Taking a sip from a fire hydrant

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8 March 2012


Posted by Will Long, head of in-house development at Legal Futures Associate LexisNexis

Long: board advised in-house lawyers to discard preconceptions that they are purely “word people”

Metrics, KPIs, benchmarking, six sigma and lean process mapping. It might seem far removed from the day-to-day work of an in-house lawyer – yet these were some of the themes under discussion during a recent meeting of the LexisNexis In-house Advisory Board.

The advisory board is a group of 15 senior in-house lawyers who regularly meet to discuss practical approaches to tackling common challenges. Earlier this year, the board shared experiences of using metrics to demonstrate value, and a note has just been published summarising the discussion.

According to the note, a metrics programme can help deliver outcomes as wide ranging as self-diagnosis, implementing strategic improvements, reducing costs, increasing the influence of legal, and developing and motivating your team. Some commonly gathered metrics include staffing, ultilisation, internal and external costs, income, compliance and client satisfaction.

In fact, the mountain of information available and the time commitment involved can be intimidating. Surely a metrics programme is not the best use of time when a team is already struggling to cope with increased internalisation of work and limited resources?

Iain Larkins, general counsel of Mercedes Benz, disagrees. “A busy in-house lawyer overwhelmed by the day job might be deterred from taking the time to embark on this,” he admits. “But if anything that

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One Response to “Taking a sip from a fire hydrant”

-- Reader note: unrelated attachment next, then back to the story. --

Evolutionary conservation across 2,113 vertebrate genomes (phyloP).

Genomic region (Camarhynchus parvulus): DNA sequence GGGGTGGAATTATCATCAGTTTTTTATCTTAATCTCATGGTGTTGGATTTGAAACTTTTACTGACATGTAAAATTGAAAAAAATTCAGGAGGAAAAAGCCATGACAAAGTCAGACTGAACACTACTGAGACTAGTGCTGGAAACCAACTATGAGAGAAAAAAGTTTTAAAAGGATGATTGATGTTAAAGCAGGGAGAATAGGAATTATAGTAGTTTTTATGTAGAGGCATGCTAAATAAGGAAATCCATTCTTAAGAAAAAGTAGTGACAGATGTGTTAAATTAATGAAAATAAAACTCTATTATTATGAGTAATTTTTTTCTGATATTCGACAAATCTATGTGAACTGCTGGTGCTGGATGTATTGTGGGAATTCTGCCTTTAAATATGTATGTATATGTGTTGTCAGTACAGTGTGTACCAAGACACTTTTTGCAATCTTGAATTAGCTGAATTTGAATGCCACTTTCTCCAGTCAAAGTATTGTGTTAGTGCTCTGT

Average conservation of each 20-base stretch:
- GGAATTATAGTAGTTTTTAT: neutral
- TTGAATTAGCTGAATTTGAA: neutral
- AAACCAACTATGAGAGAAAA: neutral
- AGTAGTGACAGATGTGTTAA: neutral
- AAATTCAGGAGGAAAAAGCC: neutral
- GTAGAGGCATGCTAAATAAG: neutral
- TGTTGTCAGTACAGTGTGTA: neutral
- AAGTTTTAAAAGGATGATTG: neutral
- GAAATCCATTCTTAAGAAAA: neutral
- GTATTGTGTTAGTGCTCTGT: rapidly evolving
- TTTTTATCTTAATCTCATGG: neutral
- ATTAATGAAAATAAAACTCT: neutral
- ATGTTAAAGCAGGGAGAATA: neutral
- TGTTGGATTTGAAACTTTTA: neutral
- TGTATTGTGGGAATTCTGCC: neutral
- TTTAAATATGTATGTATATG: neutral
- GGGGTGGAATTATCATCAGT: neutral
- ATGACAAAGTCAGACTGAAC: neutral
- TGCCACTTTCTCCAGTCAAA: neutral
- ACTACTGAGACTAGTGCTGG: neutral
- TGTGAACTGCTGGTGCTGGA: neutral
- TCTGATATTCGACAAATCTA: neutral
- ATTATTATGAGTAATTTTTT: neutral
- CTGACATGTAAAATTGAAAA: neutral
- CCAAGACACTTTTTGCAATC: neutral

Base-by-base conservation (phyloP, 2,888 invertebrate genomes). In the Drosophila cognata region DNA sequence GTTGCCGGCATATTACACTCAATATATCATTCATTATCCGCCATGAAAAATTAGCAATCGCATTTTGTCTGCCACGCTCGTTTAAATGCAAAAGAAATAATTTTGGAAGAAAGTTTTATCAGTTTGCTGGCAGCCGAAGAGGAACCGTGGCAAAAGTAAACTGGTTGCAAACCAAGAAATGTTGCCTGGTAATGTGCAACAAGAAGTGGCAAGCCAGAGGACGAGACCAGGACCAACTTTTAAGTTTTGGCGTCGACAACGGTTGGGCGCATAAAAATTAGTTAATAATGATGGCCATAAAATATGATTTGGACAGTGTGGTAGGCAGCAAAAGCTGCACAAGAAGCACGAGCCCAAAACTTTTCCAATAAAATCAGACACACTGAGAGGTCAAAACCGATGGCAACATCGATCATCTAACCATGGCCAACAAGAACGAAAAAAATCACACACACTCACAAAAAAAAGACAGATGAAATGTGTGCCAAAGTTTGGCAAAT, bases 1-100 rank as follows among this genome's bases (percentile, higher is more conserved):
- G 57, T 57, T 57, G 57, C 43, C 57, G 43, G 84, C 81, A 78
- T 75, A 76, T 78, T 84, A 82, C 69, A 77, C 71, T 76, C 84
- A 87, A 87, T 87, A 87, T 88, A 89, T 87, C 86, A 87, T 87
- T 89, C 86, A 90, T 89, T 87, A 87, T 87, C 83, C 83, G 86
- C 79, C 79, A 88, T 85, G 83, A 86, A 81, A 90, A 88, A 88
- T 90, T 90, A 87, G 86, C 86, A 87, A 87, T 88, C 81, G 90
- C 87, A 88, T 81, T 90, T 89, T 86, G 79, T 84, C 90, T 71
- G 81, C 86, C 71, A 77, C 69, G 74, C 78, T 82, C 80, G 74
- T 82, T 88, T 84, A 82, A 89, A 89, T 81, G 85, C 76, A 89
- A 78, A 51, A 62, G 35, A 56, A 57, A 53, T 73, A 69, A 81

1. Benchmarking is an incredible tool and affords the CLO/GC or other management level attorneys the tool to defend or make changes in their current resources allocation. The Reese Morrison survey is only one of many benchmarking tools available. Another great benchmarking survey is the HBR Law Department Survey which has been providing benchmarking data for over 25 years. If your legal department is considering benchmarking I recommend inquiring about the HBR Law Department Survey.

  2. Jason on March 12th, 2012 at 4:58 pm

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Legal professionals, as communicators, serve a crucial role in social conversations, but have not been quick to adopt a strong presence on social media. Many lawyers are reluctant to start a social media profile as they don’t foresee any benefits to having one. The bottom line is that lawyers won’t get clients from social media if they are not using it. With 62% of adults having a Facebook account, your clients – and competitors – are using social media and you can no longer afford to treat it as an afterthought in the digital age.

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